|Publication number||US6278747 B1|
|Application number||US 09/039,124|
|Publication date||Aug 21, 2001|
|Filing date||Mar 13, 1998|
|Priority date||Mar 13, 1998|
|Publication number||039124, 09039124, US 6278747 B1, US 6278747B1, US-B1-6278747, US6278747 B1, US6278747B1|
|Inventors||Robert Allen Hutchins, Glen Alan Jaquette, Kazuhiro Tsuruta|
|Original Assignee||International Business Machines Corporation|
|Export Citation||BiBTeX, EndNote, RefMan|
|Patent Citations (9), Non-Patent Citations (2), Referenced by (5), Classifications (11), Legal Events (5)|
|External Links: USPTO, USPTO Assignment, Espacenet|
1. Technical Field
The present invention relates to a method and apparatus for data processing in general, and in particular to a method and apparatus for data detection. Still more particularly, the present invention relates to a method and apparatus for performing digital detection of data stored on an optical medium.
2. Description of the Prior Art
Binary data are typically encoded and stored on optical media as a series of optical modulations. A retrieval of these stored data requires a synchronous clock from a self-clocking analog signal waveform and a detect-and-decode system in a read channel to reconstruct the original binary data. An important element within the read channel is a waveform detector. The waveform detector may be a transition detector (commonly known as a zero-crossing detector) or a peak detector. Generally speaking, transition detectors are utilized for detecting data in Pulse-Width Modulation (PWM) recordings and peak detectors are utilized for detecting data in Pulse-Position Modulation (PPM) recordings.
Digital waveform detectors typically rely on discrete-signal embodiments of well-known analog detection techniques. In essence, an analog signal waveform is initially sampled and then digitized. The digitized samples are subsequently processed digitally to attenuate any unwanted frequency components in order to reconstruct the synchronous clock and data.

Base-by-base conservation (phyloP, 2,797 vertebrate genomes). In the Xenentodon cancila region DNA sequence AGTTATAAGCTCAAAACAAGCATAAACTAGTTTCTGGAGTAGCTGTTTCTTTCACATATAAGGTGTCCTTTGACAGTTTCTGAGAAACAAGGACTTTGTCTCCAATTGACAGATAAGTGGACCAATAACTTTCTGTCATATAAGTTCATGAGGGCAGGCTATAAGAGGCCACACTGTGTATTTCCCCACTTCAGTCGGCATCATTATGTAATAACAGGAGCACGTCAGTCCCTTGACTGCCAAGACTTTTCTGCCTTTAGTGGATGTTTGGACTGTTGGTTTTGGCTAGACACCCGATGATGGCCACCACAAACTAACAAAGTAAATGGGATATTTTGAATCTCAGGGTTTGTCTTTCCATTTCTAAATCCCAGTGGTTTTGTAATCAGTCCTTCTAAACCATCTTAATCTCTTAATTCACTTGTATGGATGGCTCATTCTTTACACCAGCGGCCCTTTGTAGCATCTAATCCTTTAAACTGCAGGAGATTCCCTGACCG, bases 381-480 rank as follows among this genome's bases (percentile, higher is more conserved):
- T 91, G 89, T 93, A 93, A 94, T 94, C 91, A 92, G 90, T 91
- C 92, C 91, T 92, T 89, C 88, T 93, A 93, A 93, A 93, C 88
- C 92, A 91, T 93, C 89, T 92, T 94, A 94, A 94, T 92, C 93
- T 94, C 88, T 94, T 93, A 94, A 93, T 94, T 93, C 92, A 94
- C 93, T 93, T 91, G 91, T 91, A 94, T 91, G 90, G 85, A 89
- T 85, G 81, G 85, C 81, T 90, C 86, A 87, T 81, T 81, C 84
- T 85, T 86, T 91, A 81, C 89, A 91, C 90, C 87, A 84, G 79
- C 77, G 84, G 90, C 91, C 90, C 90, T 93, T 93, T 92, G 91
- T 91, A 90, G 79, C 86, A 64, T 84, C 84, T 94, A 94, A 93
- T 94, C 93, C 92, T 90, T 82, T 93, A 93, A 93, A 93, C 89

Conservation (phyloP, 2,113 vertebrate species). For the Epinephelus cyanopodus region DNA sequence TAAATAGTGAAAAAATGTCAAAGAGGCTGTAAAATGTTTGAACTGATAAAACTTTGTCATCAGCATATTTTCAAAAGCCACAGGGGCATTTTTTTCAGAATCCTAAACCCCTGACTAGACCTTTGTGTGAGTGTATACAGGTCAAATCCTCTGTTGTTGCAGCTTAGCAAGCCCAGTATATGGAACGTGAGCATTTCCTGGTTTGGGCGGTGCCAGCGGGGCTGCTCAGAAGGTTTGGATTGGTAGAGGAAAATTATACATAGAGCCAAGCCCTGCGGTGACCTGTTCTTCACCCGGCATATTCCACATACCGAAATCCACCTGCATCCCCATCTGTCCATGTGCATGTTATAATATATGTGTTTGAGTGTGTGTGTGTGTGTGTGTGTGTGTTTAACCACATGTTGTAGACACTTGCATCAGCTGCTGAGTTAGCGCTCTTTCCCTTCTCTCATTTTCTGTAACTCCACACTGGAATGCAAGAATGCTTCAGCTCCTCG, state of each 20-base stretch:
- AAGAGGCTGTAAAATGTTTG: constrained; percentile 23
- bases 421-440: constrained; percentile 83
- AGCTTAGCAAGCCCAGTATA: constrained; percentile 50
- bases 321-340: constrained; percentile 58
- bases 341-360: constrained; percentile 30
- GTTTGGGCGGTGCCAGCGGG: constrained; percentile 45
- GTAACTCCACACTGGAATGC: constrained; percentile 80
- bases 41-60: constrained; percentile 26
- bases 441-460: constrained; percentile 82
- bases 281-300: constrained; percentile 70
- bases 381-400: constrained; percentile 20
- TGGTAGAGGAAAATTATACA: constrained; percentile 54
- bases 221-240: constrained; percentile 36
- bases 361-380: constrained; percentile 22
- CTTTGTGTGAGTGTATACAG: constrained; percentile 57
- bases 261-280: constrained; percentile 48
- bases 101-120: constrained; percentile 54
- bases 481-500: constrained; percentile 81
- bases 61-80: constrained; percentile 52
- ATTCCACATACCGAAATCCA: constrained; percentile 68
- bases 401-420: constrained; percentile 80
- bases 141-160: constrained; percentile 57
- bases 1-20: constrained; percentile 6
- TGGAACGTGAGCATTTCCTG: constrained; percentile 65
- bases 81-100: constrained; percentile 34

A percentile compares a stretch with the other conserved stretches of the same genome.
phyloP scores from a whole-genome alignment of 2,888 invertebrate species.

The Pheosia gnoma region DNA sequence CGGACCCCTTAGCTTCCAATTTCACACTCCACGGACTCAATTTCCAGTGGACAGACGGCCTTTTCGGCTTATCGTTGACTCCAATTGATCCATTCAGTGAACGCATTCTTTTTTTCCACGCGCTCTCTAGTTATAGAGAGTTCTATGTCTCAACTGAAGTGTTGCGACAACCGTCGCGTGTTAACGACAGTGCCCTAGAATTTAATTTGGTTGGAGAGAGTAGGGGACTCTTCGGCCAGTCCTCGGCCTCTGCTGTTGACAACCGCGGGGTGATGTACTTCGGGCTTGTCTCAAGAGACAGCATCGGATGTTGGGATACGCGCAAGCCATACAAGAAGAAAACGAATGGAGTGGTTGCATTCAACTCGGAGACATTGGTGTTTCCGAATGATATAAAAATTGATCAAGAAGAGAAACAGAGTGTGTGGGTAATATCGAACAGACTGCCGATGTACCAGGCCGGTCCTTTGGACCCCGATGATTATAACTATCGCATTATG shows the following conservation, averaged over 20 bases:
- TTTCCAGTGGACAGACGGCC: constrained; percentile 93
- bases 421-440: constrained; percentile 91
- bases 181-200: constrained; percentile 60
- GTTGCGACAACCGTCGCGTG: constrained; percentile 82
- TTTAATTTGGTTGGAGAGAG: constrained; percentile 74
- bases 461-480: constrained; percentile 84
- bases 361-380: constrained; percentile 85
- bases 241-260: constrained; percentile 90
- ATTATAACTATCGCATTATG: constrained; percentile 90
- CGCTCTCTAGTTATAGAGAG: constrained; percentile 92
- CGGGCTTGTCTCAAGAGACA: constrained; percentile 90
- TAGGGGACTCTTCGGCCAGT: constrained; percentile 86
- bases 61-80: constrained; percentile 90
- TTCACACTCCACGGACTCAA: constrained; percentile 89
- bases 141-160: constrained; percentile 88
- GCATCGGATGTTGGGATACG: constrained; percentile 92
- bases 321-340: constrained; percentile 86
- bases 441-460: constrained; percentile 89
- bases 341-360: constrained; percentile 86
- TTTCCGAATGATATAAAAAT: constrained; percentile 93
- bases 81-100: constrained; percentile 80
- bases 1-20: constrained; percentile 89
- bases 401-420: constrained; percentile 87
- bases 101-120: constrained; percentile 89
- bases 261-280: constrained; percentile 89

One of the more commonly known digital waveform detectors for the detection of data stored on optical disks is called an asynchronous digital waveform detector. The asynchronous digital waveform detector utilizes a straight-line approximation to estimate the location of a detection event—either a peak for PPM recordings or a transition for PWM recordings. This method works well as long as the sample rate is greater than five samples per sinusoid, where a sinusoid describes the highest frequency tone that can be written on optical storage media. Although this sample rate is not considered to be very high, there are at least two reasons why it is desirable to lower the sample rate even further. First, the design of digital circuits will be easier and the power consumption of the entire digital module will be lower if the speed at which the digital logic is required to operate is decreased. Second, under some circumstances, the number of synthesizers can be reduced from two to one, making the digital module count lower and the electronics footprint smaller, which translates to a lower total cost. As the sample rate becomes lower, however, the estimated location of a detection event obtained by straight-line approximation becomes less accurate. For example, as shown in FIG. 9a, an estimate sample at location 93 obtained by a straight-line approximation of actual received samples 91 and 92, does not coincide with actual peak location 94 of an analog signal waveform 95 from a PPM recording. Consequently, it would be desirable to provide an improved method for performing digital detection for data stored on an optical medium at a relatively low sampling rate, without sacrificing detection accuracy.